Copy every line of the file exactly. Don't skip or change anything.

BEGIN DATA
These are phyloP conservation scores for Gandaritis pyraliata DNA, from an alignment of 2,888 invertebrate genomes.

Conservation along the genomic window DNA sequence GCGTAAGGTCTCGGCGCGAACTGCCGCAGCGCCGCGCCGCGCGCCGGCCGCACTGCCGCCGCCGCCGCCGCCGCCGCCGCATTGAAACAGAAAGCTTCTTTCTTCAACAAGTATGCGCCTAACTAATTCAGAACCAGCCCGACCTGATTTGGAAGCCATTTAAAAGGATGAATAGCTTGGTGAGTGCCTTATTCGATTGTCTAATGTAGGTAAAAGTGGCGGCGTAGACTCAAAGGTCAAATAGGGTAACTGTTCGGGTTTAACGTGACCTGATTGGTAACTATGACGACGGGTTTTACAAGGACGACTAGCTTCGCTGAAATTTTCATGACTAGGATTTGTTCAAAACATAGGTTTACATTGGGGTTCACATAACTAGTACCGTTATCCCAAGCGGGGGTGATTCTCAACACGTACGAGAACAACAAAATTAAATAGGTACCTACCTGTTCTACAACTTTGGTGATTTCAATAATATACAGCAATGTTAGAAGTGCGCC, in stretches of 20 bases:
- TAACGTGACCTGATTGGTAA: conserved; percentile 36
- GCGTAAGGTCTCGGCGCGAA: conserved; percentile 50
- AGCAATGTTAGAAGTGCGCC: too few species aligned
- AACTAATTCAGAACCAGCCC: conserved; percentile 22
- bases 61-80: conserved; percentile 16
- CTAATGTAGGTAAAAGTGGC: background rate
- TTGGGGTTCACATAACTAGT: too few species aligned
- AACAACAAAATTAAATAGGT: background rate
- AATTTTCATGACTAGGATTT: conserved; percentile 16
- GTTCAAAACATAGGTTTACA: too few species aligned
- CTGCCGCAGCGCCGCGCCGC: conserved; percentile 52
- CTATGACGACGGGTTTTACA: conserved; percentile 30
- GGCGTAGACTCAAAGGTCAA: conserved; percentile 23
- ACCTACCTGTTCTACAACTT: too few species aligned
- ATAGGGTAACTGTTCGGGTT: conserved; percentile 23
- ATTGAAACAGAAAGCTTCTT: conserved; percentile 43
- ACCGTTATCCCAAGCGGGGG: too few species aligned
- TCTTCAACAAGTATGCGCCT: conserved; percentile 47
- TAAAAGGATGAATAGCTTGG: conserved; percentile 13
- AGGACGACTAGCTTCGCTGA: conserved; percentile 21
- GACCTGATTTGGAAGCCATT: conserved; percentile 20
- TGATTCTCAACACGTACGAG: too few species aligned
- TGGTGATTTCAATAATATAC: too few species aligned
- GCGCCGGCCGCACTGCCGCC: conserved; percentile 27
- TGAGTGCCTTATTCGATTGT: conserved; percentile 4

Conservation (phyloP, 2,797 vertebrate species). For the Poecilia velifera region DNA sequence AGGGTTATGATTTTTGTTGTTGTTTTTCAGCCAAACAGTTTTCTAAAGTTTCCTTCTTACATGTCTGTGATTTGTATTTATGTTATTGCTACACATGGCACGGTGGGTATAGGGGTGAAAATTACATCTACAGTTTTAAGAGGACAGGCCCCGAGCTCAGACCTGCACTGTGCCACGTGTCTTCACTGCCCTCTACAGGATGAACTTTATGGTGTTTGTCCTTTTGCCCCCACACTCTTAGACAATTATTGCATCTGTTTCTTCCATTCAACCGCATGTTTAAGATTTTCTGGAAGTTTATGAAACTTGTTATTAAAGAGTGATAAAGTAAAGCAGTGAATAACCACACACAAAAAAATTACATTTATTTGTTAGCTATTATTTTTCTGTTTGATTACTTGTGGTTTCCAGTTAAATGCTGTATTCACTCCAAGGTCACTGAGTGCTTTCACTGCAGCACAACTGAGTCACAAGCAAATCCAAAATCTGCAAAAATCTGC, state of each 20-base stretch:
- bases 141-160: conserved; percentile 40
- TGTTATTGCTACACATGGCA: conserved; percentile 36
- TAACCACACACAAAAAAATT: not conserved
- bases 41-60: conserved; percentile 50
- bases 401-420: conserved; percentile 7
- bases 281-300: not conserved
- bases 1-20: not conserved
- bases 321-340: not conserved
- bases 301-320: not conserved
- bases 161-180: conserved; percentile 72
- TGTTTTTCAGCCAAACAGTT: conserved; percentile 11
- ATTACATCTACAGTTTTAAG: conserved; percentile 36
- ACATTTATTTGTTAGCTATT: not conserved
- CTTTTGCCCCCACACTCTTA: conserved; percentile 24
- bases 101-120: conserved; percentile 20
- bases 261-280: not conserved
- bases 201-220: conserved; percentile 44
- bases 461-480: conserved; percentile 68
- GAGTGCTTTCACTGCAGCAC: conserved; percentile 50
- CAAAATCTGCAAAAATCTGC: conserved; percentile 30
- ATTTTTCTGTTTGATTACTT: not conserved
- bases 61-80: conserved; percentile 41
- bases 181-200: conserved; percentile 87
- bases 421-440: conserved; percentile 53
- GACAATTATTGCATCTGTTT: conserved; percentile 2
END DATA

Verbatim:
These are phyloP conservation scores for Gandaritis pyraliata DNA, from an alignment of 2,888 invertebrate genomes.

Conservation along the genomic window DNA sequence GCGTAAGGTCTCGGCGCGAACTGCCGCAGCGCCGCGCCGCGCGCCGGCCGCACTGCCGCCGCCGCCGCCGCCGCCGCCGCATTGAAACAGAAAGCTTCTTTCTTCAACAAGTATGCGCCTAACTAATTCAGAACCAGCCCGACCTGATTTGGAAGCCATTTAAAAGGATGAATAGCTTGGTGAGTGCCTTATTCGATTGTCTAATGTAGGTAAAAGTGGCGGCGTAGACTCAAAGGTCAAATAGGGTAACTGTTCGGGTTTAACGTGACCTGATTGGTAACTATGACGACGGGTTTTACAAGGACGACTAGCTTCGCTGAAATTTTCATGACTAGGATTTGTTCAAAACATAGGTTTACATTGGGGTTCACATAACTAGTACCGTTATCCCAAGCGGGGGTGATTCTCAACACGTACGAGAACAACAAAATTAAATAGGTACCTACCTGTTCTACAACTTTGGTGATTTCAATAATATACAGCAATGTTAGAAGTGCGCC, in stretches of 20 bases:
- TAACGTGACCTGATTGGTAA: conserved; percentile 36
- GCGTAAGGTCTCGGCGCGAA: conserved; percentile 50
- AGCAATGTTAGAAGTGCGCC: too few species aligned
- AACTAATTCAGAACCAGCCC: conserved; percentile 22
- bases 61-80: conserved; percentile 16
- CTAATGTAGGTAAAAGTGGC: background rate
- TTGGGGTTCACATAACTAGT: too few species aligned
- AACAACAAAATTAAATAGGT: background rate
- AATTTTCATGACTAGGATTT: conserved; percentile 16
- GTTCAAAACATAGGTTTACA: too few species aligned
- CTGCCGCAGCGCCGCGCCGC: conserved; percentile 52
- CTATGACGACGGGTTTTACA: conserved; percentile 30
- GGCGTAGACTCAAAGGTCAA: conserved; percentile 23
- ACCTACCTGTTCTACAACTT: too few species aligned
- ATAGGGTAACTGTTCGGGTT: conserved; percentile 23
- ATTGAAACAGAAAGCTTCTT: conserved; percentile 43
- ACCGTTATCCCAAGCGGGGG: too few species aligned
- TCTTCAACAAGTATGCGCCT: conserved; percentile 47
- TAAAAGGATGAATAGCTTGG: conserved; percentile 13
- AGGACGACTAGCTTCGCTGA: conserved; percentile 21
- GACCTGATTTGGAAGCCATT: conserved; percentile 20
- TGATTCTCAACACGTACGAG: too few species aligned
- TGGTGATTTCAATAATATAC: too few species aligned
- GCGCCGGCCGCACTGCCGCC: conserved; percentile 27
- TGAGTGCCTTATTCGATTGT: conserved; percentile 4

Conservation (phyloP, 2,797 vertebrate species). For the Poecilia velifera region DNA sequence AGGGTTATGATTTTTGTTGTTGTTTTTCAGCCAAACAGTTTTCTAAAGTTTCCTTCTTACATGTCTGTGATTTGTATTTATGTTATTGCTACACATGGCACGGTGGGTATAGGGGTGAAAATTACATCTACAGTTTTAAGAGGACAGGCCCCGAGCTCAGACCTGCACTGTGCCACGTGTCTTCACTGCCCTCTACAGGATGAACTTTATGGTGTTTGTCCTTTTGCCCCCACACTCTTAGACAATTATTGCATCTGTTTCTTCCATTCAACCGCATGTTTAAGATTTTCTGGAAGTTTATGAAACTTGTTATTAAAGAGTGATAAAGTAAAGCAGTGAATAACCACACACAAAAAAATTACATTTATTTGTTAGCTATTATTTTTCTGTTTGATTACTTGTGGTTTCCAGTTAAATGCTGTATTCACTCCAAGGTCACTGAGTGCTTTCACTGCAGCACAACTGAGTCACAAGCAAATCCAAAATCTGCAAAAATCTGC, state of each 20-base stretch:
- bases 141-160: conserved; percentile 40
- TGTTATTGCTACACATGGCA: conserved; percentile 36
- TAACCACACACAAAAAAATT: not conserved
- bases 41-60: conserved; percentile 50
- bases 401-420: conserved; percentile 7
- bases 281-300: not conserved
- bases 1-20: not conserved
- bases 321-340: not conserved
- bases 301-320: not conserved
- bases 161-180: conserved; percentile 72
- TGTTTTTCAGCCAAACAGTT: conserved; percentile 11
- ATTACATCTACAGTTTTAAG: conserved; percentile 36
- ACATTTATTTGTTAGCTATT: not conserved
- CTTTTGCCCCCACACTCTTA: conserved; percentile 24
- bases 101-120: conserved; percentile 20
- bases 261-280: not conserved
- bases 201-220: conserved; percentile 44
- bases 461-480: conserved; percentile 68
- GAGTGCTTTCACTGCAGCAC: conserved; percentile 50
- CAAAATCTGCAAAAATCTGC: conserved; percentile 30
- ATTTTTCTGTTTGATTACTT: not conserved
- bases 61-80: conserved; percentile 41
- bases 181-200: conserved; percentile 87
- bases 421-440: conserved; percentile 53
- GACAATTATTGCATCTGTTT: conserved; percentile 2